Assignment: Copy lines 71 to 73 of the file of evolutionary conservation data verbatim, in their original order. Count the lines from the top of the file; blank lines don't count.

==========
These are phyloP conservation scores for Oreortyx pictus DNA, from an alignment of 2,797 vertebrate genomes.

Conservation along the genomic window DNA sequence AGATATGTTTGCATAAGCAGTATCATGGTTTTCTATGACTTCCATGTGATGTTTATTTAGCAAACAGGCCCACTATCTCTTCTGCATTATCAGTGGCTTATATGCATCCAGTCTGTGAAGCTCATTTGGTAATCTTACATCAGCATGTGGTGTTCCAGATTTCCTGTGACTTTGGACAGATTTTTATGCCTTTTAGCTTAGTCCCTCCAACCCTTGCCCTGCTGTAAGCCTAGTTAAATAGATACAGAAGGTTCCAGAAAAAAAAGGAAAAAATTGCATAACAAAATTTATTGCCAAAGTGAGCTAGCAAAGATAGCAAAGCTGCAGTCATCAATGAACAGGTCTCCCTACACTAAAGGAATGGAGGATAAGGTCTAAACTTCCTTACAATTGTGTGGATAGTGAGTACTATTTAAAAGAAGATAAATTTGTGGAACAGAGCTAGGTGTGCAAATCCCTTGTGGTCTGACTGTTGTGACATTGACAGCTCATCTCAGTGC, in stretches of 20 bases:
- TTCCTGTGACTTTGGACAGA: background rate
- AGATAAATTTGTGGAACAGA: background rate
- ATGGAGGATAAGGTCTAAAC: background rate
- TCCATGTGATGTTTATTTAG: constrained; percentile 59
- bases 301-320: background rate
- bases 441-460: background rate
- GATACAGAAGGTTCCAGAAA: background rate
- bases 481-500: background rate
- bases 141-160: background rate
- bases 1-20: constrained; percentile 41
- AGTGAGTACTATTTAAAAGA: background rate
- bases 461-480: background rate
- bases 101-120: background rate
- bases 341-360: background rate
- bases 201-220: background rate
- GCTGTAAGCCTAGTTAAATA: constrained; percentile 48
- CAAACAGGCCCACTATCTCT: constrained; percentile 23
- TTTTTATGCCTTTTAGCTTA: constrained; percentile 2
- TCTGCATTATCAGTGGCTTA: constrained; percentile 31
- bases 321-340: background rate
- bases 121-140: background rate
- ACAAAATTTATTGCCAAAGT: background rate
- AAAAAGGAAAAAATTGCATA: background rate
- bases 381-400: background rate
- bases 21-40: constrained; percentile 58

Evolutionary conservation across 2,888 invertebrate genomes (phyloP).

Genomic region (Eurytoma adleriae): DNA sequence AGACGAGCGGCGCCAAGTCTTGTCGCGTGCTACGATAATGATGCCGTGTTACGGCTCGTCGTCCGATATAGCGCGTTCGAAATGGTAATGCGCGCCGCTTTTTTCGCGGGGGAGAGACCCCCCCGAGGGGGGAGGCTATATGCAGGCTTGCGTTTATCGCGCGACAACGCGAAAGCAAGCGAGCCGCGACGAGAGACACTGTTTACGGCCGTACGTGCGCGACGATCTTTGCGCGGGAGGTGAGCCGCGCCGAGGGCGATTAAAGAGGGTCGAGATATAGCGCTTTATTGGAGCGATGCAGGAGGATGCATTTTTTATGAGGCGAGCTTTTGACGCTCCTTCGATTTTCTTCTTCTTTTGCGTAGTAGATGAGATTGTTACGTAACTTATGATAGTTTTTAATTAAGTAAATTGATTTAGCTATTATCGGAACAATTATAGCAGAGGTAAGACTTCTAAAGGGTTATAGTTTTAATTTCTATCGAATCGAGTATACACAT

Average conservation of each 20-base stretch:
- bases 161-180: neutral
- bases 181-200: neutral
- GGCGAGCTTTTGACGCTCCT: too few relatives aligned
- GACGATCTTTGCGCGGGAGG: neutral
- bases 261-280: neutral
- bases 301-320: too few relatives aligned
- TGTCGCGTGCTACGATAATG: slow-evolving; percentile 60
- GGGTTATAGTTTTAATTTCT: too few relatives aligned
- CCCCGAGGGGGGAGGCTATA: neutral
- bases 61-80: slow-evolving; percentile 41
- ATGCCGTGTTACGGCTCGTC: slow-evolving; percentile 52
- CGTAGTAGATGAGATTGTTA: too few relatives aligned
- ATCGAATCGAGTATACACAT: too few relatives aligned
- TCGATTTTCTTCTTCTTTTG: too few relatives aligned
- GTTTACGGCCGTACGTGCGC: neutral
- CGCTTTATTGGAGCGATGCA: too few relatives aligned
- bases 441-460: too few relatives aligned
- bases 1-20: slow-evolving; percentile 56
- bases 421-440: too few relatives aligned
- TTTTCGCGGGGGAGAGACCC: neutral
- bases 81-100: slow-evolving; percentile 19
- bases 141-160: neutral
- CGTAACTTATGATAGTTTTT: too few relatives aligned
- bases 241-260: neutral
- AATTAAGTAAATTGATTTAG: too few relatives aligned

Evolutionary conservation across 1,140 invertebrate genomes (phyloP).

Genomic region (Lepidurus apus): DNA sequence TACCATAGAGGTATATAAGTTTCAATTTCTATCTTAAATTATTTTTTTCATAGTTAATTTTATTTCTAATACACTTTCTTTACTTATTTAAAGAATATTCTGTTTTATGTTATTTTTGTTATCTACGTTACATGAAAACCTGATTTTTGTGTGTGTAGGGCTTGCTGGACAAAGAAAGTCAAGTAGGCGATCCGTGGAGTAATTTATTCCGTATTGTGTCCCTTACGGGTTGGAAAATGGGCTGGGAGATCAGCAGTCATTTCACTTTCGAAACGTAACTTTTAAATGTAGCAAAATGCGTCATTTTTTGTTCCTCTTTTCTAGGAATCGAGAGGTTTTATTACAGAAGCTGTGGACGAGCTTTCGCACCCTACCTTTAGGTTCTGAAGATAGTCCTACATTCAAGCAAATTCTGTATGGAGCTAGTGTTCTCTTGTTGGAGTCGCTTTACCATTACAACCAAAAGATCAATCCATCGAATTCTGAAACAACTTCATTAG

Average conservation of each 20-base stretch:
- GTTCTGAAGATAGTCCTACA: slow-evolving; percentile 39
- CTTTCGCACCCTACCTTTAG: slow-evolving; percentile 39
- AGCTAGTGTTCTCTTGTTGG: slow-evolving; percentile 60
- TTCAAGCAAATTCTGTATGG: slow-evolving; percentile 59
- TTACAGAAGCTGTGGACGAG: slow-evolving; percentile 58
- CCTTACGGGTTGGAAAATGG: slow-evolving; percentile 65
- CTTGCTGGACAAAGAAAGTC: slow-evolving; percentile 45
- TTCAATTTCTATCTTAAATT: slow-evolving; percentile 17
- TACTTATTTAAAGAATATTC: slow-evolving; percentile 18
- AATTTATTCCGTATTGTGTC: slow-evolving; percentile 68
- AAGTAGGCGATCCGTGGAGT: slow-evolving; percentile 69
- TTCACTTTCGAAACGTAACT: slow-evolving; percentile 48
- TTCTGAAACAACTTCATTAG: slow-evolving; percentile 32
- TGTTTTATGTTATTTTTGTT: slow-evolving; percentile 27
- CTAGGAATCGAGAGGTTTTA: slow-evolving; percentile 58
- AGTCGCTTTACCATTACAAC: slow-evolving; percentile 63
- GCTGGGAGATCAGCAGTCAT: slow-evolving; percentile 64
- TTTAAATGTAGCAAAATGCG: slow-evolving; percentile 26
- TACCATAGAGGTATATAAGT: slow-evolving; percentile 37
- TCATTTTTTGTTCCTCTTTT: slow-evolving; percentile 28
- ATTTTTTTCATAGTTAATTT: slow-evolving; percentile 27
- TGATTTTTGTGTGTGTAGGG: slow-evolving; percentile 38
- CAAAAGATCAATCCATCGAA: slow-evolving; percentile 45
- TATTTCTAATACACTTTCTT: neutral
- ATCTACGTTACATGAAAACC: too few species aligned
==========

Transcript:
- TTCTGAAACAACTTCATTAG: slow-evolving; percentile 32
- TGTTTTATGTTATTTTTGTT: slow-evolving; percentile 27
- CTAGGAATCGAGAGGTTTTA: slow-evolving; percentile 58